Herald-Leader Editorial

Nourishing UK's mission; dollars alone could not offset cost of outsourcing food services

dollars alone could not offset cost of outsourcing food services

April 28, 2013 

The University of Kentucky administration's interest in outsourcing food services has given rise to a debate on campus and beyond, as it should.

Opponents cite concerns over UK's land-grant university mission, support for local foods, sustainability and other issues.

A driving force for the administration, in addition to upgrading dining, is capturing capital to replace the dining facilities that will be lost as new dorms replace old and increase the on-campus population.

At its heart, this debate centers around one question: Is food services simply another chore that has to be done on campus or is it central to the school's mission?

If the former, then outsource away so those charged with the real business of UK can get on with their work. If the latter, outsourcing makes no sense.

We think outsourcing makes no sense.

UK has a large and well-regarded College of Agriculture in a state and a region that rely on agriculture, at a period when small farmers are still trying to transition from tobacco to food.

UK is uniquely positioned to guide, inform and support that transition while improving food quality on campus and contributing to education about food and agriculture.

UK's dining services, by all accounts, has transformed itself in recent years, engaging with local food producers and processors as well as students. It gets generally high marks in customer satisfaction surveys, is self-sustaining and profitable.

It has also reached out to the College of Agriculture, helping expand meat processing education to include value-added products, like sausages, country hams, bacon and specialty cuts. Those products, all made from locally produced meat, now appear on plates across campus and in a retail shop on campus.

"It's a super partnership, and the ultimate outcome is a positive benefit for students by expanding their education and opening their eyes," Animal and Food Sciences Chairman Bob Harmon said earlier this year.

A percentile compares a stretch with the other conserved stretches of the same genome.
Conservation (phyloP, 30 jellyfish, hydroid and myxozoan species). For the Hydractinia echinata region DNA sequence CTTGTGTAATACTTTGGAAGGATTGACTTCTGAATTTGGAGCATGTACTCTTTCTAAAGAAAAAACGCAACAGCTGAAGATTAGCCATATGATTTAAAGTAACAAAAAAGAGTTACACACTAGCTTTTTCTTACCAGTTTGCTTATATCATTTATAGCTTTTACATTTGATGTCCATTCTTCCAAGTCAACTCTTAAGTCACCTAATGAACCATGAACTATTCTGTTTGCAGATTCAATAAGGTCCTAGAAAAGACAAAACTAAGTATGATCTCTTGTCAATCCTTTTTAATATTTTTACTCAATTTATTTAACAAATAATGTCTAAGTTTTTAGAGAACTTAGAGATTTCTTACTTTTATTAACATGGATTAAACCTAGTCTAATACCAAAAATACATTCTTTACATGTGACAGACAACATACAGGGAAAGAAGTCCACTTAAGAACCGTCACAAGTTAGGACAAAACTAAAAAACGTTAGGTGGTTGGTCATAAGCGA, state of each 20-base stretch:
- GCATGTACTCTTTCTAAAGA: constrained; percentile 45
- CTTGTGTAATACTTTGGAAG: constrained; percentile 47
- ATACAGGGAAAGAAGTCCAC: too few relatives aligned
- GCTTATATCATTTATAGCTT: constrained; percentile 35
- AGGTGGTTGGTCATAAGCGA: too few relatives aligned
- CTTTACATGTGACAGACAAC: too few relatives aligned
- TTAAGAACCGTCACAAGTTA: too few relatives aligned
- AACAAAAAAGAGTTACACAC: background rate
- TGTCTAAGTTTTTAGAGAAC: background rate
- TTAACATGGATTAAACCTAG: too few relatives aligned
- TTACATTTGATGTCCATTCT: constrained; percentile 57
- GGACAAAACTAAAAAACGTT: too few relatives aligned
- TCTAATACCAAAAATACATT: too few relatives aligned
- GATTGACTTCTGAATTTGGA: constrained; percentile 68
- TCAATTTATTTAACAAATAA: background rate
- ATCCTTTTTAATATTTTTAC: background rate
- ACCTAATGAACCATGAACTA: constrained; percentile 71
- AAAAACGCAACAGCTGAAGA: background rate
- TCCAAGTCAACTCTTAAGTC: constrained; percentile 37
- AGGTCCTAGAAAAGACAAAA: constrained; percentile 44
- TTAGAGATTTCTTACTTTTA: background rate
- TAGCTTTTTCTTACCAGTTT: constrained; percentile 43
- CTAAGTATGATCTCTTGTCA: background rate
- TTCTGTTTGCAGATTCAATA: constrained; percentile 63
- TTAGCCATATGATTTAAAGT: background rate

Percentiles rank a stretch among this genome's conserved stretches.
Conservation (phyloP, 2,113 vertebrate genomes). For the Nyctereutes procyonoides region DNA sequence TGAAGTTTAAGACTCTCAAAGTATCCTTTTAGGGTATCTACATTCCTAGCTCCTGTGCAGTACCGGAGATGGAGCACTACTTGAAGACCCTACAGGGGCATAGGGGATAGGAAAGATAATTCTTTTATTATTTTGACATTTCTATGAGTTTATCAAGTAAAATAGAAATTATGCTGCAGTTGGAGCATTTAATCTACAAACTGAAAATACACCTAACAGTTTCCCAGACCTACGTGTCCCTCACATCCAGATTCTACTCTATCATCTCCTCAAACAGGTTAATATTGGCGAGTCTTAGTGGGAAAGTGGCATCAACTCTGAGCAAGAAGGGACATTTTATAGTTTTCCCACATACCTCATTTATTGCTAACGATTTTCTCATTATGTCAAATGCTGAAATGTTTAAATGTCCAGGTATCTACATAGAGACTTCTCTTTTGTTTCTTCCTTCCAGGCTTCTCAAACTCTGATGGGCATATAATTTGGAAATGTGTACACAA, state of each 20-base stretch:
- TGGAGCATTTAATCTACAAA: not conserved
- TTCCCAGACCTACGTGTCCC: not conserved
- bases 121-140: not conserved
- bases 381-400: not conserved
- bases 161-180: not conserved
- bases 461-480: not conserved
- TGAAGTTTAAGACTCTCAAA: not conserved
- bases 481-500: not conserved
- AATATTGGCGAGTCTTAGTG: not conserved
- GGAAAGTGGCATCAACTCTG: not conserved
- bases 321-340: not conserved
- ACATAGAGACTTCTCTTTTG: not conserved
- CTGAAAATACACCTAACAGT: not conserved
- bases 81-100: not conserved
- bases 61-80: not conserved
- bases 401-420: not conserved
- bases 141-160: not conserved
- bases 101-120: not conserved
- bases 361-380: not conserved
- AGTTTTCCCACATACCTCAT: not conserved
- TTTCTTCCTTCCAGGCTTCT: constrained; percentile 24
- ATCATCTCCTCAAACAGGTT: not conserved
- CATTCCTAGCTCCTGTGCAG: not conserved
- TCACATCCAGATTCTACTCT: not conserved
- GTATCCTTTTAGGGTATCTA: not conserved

Why give all this up?

Money. It will likely cost $30 million to $40 million to meet the administration's goals. Small change compared to the cost of dorms or improvements to athletic facilities, but it's money that, if an outside vendor steps in, could go to other projects on campus.

The administration has a serious responsibility to consider that reality.

But that's not the only reality. Dining services is self-supporting and profitable with the potential to pay off the debt undertaken to build the new facilities. Once paid, future profit would be captured on campus.

Even more important, the knowledge, experience and collaborative relationships will be captured and retained as part of UK's unique culture.

The three finalists for provost who visited the campus last week repeatedly emphasized certain values: Inter-disciplinary work, collaboration, communication, entrepreneurship, the unique potential for land-grant universities.

Every outside company that bids on UK's business will agree to buy local foods, meet sustainability goals and provide other amenities.

Not one of them will be able to make the case that UK food services has already demonstrated, that its work is central to UK's mission.

Why give all this up?

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